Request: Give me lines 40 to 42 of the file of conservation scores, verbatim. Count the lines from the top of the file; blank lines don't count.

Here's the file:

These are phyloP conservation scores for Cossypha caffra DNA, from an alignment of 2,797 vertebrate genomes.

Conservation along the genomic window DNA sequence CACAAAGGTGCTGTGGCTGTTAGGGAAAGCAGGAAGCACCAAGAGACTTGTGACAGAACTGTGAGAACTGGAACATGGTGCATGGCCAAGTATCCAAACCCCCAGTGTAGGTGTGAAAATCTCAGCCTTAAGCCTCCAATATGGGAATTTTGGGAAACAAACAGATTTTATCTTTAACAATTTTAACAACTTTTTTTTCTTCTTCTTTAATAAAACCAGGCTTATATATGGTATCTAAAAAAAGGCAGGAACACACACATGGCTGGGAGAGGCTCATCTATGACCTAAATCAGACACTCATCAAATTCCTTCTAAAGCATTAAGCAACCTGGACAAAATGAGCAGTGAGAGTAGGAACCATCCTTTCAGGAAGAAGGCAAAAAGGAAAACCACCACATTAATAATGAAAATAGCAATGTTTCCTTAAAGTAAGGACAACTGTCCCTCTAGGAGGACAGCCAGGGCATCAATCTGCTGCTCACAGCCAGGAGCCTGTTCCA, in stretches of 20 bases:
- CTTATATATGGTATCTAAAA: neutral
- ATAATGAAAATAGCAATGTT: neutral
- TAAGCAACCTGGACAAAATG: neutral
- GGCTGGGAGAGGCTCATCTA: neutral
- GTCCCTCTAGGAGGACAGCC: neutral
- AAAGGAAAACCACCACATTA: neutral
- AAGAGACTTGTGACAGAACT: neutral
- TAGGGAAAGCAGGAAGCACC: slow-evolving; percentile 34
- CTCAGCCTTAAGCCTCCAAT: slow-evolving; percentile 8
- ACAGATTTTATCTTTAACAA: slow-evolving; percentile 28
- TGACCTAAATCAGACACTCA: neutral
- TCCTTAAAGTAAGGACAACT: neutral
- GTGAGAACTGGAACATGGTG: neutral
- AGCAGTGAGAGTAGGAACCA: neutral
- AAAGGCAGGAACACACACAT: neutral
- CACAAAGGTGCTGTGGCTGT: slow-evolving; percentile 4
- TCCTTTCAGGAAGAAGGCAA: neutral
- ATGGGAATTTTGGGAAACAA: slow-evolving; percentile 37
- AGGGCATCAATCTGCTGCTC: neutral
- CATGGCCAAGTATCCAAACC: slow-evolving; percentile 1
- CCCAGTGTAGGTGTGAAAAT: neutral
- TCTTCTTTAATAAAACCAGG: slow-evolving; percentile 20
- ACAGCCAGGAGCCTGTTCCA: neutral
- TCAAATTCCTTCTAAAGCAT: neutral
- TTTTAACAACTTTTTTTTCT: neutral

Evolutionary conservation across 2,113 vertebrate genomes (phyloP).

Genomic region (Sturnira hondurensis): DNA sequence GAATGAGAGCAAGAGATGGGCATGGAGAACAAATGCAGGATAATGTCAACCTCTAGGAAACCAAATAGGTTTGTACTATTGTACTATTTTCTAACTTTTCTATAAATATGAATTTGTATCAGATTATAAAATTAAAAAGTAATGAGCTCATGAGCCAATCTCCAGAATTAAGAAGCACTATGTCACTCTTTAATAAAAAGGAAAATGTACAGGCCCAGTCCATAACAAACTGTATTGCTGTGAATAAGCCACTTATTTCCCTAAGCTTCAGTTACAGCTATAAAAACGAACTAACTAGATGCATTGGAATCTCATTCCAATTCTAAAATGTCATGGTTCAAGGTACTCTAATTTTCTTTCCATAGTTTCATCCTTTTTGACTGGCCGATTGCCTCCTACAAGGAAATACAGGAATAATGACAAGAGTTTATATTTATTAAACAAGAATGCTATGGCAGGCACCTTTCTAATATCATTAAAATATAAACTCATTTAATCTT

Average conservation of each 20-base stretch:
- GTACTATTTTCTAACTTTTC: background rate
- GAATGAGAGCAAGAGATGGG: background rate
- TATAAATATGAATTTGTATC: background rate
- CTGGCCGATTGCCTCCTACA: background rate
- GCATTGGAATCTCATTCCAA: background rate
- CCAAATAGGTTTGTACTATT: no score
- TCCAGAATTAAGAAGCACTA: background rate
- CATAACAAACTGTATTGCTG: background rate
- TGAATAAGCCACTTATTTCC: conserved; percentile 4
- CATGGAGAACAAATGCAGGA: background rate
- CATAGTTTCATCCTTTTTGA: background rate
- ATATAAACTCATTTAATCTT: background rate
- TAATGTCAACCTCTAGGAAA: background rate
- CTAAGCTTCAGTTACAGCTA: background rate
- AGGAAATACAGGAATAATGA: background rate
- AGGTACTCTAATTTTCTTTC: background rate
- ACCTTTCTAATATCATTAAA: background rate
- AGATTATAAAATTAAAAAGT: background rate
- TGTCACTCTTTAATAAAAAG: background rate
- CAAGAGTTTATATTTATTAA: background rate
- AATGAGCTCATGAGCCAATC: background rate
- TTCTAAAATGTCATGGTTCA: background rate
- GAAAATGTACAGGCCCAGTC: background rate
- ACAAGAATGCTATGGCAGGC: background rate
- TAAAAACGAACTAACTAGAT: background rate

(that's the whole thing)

- CATGGAGAACAAATGCAGGA: background rate
- CATAGTTTCATCCTTTTTGA: background rate
- ATATAAACTCATTTAATCTT: background rate